Warning: Britain faces new recession
Economy set to relapse into dreaded 'double-dip' downturn, say world's central bankers
The world's central bankers have warned that the British economy faces relapsing into another recession – the much-feared "double dip" downturn.
A continuing drought in bank lending, evidenced in the latest figures from the Bank of England, and the threat that spiralling public borrowing will feed through to higher interest rates and inflation, are judged by international economists to be mortal dangers to a sustained recovery.
The Organisation for Economic Cooperation and Development (OECD), which comprises the 30 most advanced economies in the world, added to the gloom, saying that Britain remained "deep" in recession and faced a "bleak short-term outlook".
"The recovery is likely to be slow and unemployment is expected to climb significantly," it said, adding that the Treasury could do "considerably more" to fix the public finances.
Both warnings are at odds with recent market optimism and so-called green shoots suggesting that output in the economy may be recovering. But the Bank for International Settlements (BIS), which includes the Bank of England, the US Federal Reserve and the European Central Bank, said it feared that the problems of the world's banks are far from fixed and could easily trigger a so-called "double dip" or "W-shaped" downturn. "A major cause for concern is the limited progress in addressing the underlying problems in the financial sector," it said.
"A significant risk is therefore that the current stimulus will lead only to a temporary pick-up in growth, followed by protracted stagnation."
The BIS cautioned that "governments may not have acted quickly enough to remove problem assets from the balance sheets of key banks". It added that financial products should be treated like medicines and sold to consumers only when they are certified safe, to help prevent a repeat of last year's financial meltdown.
Figures from the Bank of England yesterday confirmed that the banks and building societies remain reluctant to lend to any but the most secure of businesses and home buyers. Mortgage approvals barely improved during May, remaining stuck at a little over 43,000 – some way above the nadir of 27,000 last winter, but under half of their normal level. Analysts at Capital Economics said the figures were "consistent with house prices falling at double-digit annual rates".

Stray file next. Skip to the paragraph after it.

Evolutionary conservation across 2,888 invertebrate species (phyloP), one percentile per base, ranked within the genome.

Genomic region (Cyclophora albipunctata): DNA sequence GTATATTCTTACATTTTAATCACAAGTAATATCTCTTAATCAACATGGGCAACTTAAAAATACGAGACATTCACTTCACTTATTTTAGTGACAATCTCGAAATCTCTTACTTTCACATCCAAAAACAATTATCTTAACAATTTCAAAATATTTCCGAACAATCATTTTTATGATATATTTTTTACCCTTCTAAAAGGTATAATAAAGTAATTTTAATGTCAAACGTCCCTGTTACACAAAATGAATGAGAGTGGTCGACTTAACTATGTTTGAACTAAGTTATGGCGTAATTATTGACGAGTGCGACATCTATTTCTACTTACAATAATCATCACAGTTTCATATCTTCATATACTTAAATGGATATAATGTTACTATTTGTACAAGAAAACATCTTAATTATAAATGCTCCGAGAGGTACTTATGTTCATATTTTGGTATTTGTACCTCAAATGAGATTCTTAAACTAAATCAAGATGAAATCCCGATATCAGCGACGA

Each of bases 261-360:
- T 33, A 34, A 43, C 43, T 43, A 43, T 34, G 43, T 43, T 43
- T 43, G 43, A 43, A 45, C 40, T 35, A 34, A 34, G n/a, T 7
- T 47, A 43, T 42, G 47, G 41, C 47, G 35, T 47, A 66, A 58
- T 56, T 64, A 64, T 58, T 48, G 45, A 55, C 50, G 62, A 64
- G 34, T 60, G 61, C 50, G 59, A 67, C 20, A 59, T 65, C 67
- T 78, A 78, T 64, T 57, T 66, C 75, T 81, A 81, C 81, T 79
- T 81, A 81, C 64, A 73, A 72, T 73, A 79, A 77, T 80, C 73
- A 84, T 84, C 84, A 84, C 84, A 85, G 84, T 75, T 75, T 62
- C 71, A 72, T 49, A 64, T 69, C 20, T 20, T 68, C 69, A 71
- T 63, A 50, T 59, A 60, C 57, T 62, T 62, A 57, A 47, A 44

Detailed data on changes to the money supply indicated that relatively little of the £100bn pumped into the economy by the Bank of England through its policy of "quantitative easing", akin to "printing money", is finding its way as yet into meaningful lending by the banks to small businesses and first-time buyers.
A small improvement in consumer confidence was registered last month, and there is plenty of evidence of more buyer interest at estate agents and of shoppers continuing to shop. However, for as long as the banking system remains reliant on public funding and unwilling to offer credit, little of this still-fragile optimism will be seen in hard purchases of "big ticket" items such as houses, cars and other goods linked to house purchase, such as electrical appliances and furniture.
Figures to be released by the Office for National Statistics are likely to reveal that the downturn in the UK in the first quarter of the year was even more severe than first thought, though most economists think the worst of the slump is over. A CBI survey published yesterday said more than 95 per cent of banks and building societies expected their bad debts to rise over the next few months. Such write-offs will join the existing "toxic assets" on the banks' balance sheets and make them even less willing to take on riskier lending – the much feared "negative feedback loop".
Most embarrassing for ministers is the OECD's "health check" on important public services. The OECD agreed that, since Labour came to power in 1997, health spending has "surged" but "the returns so far appear modest". Ironically, given official enthusiasm for "league tables", the OECD says the UK's economic future is endangered by the inequality of educational achievement – a factor which has left the UK towards the bottom of the league table of advanced economies for social mobility: "International standardised tests show that the UK lags better performing countries significantly."
However, the OECD supports the shift away from targeting: "The focus on raising the school leaving age and meeting performance targets in education may still be distracting attention from the more important goal of raising core literacy and numeracy achievement." It adds: "Adequate provision of public infrastructure should be a priority, particularly in transport where road and airport congestion, and problems in the rail system impede business and constrain productivity."
Ministers have cancelled this year's Comprehensive Spending Review on the grounds that the economic picture is too uncertain and that, after a general election, "tough choices" may become easier to implement. Still, the OECD said it wanted "explicit" detail on spending cuts and tax rises, adding: "Experience in other countries suggests that a focus on expenditure cuts, rather than revenue raising, is associated with more successful consolidations." At the moment, the OECD claims, the Government is not being "ambitious" enough.
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